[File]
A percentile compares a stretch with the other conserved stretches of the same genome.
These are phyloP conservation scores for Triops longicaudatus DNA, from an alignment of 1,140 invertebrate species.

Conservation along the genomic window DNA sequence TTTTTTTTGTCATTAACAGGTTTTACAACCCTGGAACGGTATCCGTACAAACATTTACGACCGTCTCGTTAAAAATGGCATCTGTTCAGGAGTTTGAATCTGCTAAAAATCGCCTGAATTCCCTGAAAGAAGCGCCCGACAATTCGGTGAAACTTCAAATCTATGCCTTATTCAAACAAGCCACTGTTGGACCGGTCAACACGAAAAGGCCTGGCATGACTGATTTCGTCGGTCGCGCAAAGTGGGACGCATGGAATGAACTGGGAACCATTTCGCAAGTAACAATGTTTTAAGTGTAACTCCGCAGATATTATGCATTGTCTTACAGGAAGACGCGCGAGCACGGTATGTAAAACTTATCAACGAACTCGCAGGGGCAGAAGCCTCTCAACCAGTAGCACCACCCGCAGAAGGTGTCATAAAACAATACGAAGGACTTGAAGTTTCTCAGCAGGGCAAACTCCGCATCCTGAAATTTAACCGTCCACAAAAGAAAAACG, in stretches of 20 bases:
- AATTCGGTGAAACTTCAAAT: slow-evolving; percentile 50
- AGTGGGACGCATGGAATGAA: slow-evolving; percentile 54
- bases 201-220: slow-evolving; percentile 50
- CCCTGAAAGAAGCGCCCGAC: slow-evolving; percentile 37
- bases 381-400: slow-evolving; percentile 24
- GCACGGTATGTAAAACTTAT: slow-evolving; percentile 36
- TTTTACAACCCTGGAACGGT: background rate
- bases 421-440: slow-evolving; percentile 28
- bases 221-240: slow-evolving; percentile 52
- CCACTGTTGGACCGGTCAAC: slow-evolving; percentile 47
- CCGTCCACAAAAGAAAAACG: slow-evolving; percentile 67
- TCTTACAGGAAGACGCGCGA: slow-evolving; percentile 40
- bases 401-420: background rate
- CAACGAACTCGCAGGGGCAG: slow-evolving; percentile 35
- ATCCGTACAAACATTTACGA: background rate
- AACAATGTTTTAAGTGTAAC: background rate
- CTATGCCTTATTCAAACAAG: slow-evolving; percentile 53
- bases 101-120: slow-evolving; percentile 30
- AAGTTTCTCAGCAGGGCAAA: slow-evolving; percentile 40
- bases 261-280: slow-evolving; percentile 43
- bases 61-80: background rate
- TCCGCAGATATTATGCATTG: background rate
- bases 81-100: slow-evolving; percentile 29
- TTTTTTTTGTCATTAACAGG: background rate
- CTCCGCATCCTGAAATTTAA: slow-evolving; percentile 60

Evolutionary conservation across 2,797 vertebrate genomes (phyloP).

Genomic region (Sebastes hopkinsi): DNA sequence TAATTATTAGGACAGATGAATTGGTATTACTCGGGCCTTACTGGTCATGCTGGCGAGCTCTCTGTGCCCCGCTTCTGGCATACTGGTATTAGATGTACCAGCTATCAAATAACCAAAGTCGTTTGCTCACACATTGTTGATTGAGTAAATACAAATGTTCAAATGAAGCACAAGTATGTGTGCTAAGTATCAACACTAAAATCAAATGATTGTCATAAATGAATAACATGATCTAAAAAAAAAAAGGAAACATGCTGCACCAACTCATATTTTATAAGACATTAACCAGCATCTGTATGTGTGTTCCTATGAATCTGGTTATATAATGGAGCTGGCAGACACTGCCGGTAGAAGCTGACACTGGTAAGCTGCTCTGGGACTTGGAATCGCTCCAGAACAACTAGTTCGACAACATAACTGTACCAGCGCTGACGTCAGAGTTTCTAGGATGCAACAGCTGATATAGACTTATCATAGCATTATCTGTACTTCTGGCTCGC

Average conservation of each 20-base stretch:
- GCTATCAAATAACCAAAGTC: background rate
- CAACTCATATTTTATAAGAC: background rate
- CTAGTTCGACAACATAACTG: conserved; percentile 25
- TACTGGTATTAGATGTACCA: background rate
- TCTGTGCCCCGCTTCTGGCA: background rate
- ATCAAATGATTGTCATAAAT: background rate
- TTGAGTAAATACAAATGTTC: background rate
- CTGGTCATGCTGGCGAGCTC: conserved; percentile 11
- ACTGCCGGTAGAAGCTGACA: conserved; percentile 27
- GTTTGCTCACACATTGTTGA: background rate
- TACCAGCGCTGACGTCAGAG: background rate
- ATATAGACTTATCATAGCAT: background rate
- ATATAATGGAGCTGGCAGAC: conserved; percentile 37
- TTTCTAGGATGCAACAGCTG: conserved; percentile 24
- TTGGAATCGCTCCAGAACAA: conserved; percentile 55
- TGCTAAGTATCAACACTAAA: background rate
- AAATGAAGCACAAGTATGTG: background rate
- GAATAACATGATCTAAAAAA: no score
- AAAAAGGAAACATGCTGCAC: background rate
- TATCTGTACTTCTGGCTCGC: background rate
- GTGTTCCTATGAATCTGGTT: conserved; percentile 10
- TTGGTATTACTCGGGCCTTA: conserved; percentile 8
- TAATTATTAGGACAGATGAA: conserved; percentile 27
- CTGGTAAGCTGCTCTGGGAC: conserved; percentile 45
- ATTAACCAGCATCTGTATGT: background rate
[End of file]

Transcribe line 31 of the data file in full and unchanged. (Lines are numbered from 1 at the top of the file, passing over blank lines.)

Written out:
Average conservation of each 20-base stretch: